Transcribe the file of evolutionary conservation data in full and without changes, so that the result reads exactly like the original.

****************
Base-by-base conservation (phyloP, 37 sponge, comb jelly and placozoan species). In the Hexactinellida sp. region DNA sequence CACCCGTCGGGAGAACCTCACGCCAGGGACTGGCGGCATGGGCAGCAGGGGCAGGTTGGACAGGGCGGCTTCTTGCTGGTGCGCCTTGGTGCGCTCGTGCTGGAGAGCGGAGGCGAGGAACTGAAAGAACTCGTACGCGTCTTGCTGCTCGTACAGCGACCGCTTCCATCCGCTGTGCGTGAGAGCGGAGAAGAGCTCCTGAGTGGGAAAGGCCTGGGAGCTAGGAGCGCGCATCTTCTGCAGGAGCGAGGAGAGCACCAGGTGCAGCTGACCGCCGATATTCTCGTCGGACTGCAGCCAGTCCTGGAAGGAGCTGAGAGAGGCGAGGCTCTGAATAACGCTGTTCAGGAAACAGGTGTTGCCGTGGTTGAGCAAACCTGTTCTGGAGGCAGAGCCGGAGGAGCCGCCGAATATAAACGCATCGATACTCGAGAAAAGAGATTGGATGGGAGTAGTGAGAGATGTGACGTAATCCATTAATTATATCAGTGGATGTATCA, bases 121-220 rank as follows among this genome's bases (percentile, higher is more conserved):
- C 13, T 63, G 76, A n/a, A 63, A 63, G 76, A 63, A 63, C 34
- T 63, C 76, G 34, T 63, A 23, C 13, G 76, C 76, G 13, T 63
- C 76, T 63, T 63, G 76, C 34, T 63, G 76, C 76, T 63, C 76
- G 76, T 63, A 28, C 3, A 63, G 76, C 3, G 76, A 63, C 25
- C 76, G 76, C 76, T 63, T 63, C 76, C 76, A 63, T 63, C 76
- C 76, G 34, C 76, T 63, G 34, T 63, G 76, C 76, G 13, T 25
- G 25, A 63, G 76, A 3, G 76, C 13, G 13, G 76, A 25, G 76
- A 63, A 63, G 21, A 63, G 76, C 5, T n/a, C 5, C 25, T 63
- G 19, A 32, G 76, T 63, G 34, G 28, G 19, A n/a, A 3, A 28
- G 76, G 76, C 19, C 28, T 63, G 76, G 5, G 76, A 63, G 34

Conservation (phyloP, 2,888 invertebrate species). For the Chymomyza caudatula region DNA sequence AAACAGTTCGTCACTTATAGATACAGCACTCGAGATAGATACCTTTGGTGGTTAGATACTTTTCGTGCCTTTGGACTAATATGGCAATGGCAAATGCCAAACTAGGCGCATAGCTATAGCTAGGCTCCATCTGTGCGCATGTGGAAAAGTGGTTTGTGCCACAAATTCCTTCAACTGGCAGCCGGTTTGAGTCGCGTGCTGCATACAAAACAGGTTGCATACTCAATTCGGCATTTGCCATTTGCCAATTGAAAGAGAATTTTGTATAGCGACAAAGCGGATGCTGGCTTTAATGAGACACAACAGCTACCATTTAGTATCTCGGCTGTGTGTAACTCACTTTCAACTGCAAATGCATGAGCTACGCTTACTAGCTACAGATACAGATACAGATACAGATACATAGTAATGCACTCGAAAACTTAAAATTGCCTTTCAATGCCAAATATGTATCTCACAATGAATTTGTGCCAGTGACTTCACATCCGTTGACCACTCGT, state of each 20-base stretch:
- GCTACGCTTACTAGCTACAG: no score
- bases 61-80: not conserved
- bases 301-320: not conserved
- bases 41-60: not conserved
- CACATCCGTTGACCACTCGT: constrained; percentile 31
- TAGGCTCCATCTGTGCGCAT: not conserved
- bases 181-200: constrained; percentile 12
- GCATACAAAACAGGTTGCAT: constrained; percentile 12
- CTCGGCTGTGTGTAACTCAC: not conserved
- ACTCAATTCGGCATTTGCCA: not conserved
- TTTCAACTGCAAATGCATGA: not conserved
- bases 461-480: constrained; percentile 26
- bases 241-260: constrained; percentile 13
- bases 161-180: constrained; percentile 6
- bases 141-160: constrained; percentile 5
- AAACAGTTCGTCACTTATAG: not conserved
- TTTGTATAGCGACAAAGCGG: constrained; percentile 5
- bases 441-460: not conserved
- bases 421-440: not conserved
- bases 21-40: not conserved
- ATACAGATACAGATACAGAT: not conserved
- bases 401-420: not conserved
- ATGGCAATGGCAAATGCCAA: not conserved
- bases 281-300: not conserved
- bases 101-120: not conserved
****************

Base-by-base conservation (phyloP, 37 sponge, comb jelly and placozoan species). In the Hexactinellida sp. region DNA sequence CACCCGTCGGGAGAACCTCACGCCAGGGACTGGCGGCATGGGCAGCAGGGGCAGGTTGGACAGGGCGGCTTCTTGCTGGTGCGCCTTGGTGCGCTCGTGCTGGAGAGCGGAGGCGAGGAACTGAAAGAACTCGTACGCGTCTTGCTGCTCGTACAGCGACCGCTTCCATCCGCTGTGCGTGAGAGCGGAGAAGAGCTCCTGAGTGGGAAAGGCCTGGGAGCTAGGAGCGCGCATCTTCTGCAGGAGCGAGGAGAGCACCAGGTGCAGCTGACCGCCGATATTCTCGTCGGACTGCAGCCAGTCCTGGAAGGAGCTGAGAGAGGCGAGGCTCTGAATAACGCTGTTCAGGAAACAGGTGTTGCCGTGGTTGAGCAAACCTGTTCTGGAGGCAGAGCCGGAGGAGCCGCCGAATATAAACGCATCGATACTCGAGAAAAGAGATTGGATGGGAGTAGTGAGAGATGTGACGTAATCCATTAATTATATCAGTGGATGTATCA, bases 121-220 rank as follows among this genome's bases (percentile, higher is more conserved):
- C 13, T 63, G 76, A n/a, A 63, A 63, G 76, A 63, A 63, C 34
- T 63, C 76, G 34, T 63, A 23, C 13, G 76, C 76, G 13, T 63
- C 76, T 63, T 63, G 76, C 34, T 63, G 76, C 76, T 63, C 76
- G 76, T 63, A 28, C 3, A 63, G 76, C 3, G 76, A 63, C 25
- C 76, G 76, C 76, T 63, T 63, C 76, C 76, A 63, T 63, C 76
- C 76, G 34, C 76, T 63, G 34, T 63, G 76, C 76, G 13, T 25
- G 25, A 63, G 76, A 3, G 76, C 13, G 13, G 76, A 25, G 76
- A 63, A 63, G 21, A 63, G 76, C 5, T n/a, C 5, C 25, T 63
- G 19, A 32, G 76, T 63, G 34, G 28, G 19, A n/a, A 3, A 28
- G 76, G 76, C 19, C 28, T 63, G 76, G 5, G 76, A 63, G 34

Conservation (phyloP, 2,888 invertebrate species). For the Chymomyza caudatula region DNA sequence AAACAGTTCGTCACTTATAGATACAGCACTCGAGATAGATACCTTTGGTGGTTAGATACTTTTCGTGCCTTTGGACTAATATGGCAATGGCAAATGCCAAACTAGGCGCATAGCTATAGCTAGGCTCCATCTGTGCGCATGTGGAAAAGTGGTTTGTGCCACAAATTCCTTCAACTGGCAGCCGGTTTGAGTCGCGTGCTGCATACAAAACAGGTTGCATACTCAATTCGGCATTTGCCATTTGCCAATTGAAAGAGAATTTTGTATAGCGACAAAGCGGATGCTGGCTTTAATGAGACACAACAGCTACCATTTAGTATCTCGGCTGTGTGTAACTCACTTTCAACTGCAAATGCATGAGCTACGCTTACTAGCTACAGATACAGATACAGATACAGATACATAGTAATGCACTCGAAAACTTAAAATTGCCTTTCAATGCCAAATATGTATCTCACAATGAATTTGTGCCAGTGACTTCACATCCGTTGACCACTCGT, state of each 20-base stretch:
- GCTACGCTTACTAGCTACAG: no score
- bases 61-80: not conserved
- bases 301-320: not conserved
- bases 41-60: not conserved
- CACATCCGTTGACCACTCGT: constrained; percentile 31
- TAGGCTCCATCTGTGCGCAT: not conserved
- bases 181-200: constrained; percentile 12
- GCATACAAAACAGGTTGCAT: constrained; percentile 12
- CTCGGCTGTGTGTAACTCAC: not conserved
- ACTCAATTCGGCATTTGCCA: not conserved
- TTTCAACTGCAAATGCATGA: not conserved
- bases 461-480: constrained; percentile 26
- bases 241-260: constrained; percentile 13
- bases 161-180: constrained; percentile 6
- bases 141-160: constrained; percentile 5
- AAACAGTTCGTCACTTATAG: not conserved
- TTTGTATAGCGACAAAGCGG: constrained; percentile 5
- bases 441-460: not conserved
- bases 421-440: not conserved
- bases 21-40: not conserved
- ATACAGATACAGATACAGAT: not conserved
- bases 401-420: not conserved
- ATGGCAATGGCAAATGCCAA: not conserved
- bases 281-300: not conserved
- bases 101-120: not conserved